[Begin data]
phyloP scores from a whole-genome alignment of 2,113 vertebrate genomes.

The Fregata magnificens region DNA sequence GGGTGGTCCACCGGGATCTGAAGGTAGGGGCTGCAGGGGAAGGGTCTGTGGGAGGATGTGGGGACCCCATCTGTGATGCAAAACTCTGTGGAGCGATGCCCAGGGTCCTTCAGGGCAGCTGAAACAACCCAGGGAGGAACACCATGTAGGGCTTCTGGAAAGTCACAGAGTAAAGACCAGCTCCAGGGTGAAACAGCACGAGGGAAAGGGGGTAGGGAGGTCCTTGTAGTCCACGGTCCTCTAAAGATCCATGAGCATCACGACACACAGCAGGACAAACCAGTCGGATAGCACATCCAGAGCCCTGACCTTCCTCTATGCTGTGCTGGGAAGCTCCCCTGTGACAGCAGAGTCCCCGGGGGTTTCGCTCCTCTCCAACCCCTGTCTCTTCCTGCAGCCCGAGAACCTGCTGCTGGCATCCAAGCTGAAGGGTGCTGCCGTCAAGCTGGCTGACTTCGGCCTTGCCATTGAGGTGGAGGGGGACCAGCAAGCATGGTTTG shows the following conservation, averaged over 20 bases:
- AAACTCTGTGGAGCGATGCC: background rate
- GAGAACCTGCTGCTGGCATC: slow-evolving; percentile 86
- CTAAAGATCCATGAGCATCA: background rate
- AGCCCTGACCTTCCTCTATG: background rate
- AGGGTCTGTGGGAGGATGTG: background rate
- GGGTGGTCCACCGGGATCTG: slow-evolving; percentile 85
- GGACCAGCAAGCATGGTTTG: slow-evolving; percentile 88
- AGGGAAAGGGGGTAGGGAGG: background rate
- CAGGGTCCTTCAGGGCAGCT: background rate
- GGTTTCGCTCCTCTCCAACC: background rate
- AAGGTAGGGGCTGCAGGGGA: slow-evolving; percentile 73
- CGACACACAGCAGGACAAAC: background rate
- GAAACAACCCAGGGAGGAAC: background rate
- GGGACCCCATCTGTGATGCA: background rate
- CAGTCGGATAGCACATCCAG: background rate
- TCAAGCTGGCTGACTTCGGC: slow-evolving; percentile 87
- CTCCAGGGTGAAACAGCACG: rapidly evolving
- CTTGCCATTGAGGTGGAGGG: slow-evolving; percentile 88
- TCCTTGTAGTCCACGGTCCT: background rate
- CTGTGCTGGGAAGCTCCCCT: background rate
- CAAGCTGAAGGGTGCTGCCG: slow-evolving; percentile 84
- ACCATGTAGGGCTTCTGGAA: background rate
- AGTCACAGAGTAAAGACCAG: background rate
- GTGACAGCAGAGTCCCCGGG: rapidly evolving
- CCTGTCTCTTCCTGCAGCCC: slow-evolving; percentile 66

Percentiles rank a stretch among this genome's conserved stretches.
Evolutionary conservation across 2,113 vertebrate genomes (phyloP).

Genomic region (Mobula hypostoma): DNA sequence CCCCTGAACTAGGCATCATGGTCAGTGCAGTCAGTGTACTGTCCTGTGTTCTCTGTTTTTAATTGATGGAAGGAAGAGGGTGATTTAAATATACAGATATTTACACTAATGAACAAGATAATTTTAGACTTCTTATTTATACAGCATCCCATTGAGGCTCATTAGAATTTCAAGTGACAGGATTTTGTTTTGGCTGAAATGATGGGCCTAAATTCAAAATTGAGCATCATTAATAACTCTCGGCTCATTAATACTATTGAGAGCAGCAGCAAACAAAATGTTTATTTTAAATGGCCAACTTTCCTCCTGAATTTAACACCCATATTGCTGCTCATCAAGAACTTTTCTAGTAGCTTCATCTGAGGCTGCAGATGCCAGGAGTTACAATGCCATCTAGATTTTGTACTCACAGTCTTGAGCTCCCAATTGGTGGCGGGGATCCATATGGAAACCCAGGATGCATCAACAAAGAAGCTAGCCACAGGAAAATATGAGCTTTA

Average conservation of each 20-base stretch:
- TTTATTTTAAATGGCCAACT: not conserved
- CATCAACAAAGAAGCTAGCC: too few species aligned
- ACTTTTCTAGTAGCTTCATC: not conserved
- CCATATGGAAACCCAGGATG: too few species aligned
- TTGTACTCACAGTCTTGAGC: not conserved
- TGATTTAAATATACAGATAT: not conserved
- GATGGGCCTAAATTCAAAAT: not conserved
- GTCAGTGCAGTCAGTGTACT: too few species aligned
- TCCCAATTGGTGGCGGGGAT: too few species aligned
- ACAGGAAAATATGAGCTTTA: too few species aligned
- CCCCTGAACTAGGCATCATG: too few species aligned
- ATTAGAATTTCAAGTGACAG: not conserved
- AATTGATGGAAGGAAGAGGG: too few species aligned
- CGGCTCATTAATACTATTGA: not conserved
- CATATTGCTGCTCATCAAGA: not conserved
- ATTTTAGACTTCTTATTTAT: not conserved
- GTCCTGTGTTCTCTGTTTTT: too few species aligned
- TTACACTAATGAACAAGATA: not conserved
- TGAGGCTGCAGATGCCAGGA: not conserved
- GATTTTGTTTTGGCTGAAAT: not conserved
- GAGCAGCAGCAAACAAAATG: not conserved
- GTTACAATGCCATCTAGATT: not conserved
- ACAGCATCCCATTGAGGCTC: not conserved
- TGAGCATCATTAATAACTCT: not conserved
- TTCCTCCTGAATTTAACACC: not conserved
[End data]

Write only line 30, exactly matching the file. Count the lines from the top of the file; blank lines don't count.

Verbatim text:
Genomic region (Mobula hypostoma): DNA sequence CCCCTGAACTAGGCATCATGGTCAGTGCAGTCAGTGTACTGTCCTGTGTTCTCTGTTTTTAATTGATGGAAGGAAGAGGGTGATTTAAATATACAGATATTTACACTAATGAACAAGATAATTTTAGACTTCTTATTTATACAGCATCCCATTGAGGCTCATTAGAATTTCAAGTGACAGGATTTTGTTTTGGCTGAAATGATGGGCCTAAATTCAAAATTGAGCATCATTAATAACTCTCGGCTCATTAATACTATTGAGAGCAGCAGCAAACAAAATGTTTATTTTAAATGGCCAACTTTCCTCCTGAATTTAACACCCATATTGCTGCTCATCAAGAACTTTTCTAGTAGCTTCATCTGAGGCTGCAGATGCCAGGAGTTACAATGCCATCTAGATTTTGTACTCACAGTCTTGAGCTCCCAATTGGTGGCGGGGATCCATATGGAAACCCAGGATGCATCAACAAAGAAGCTAGCCACAGGAAAATATGAGCTTTA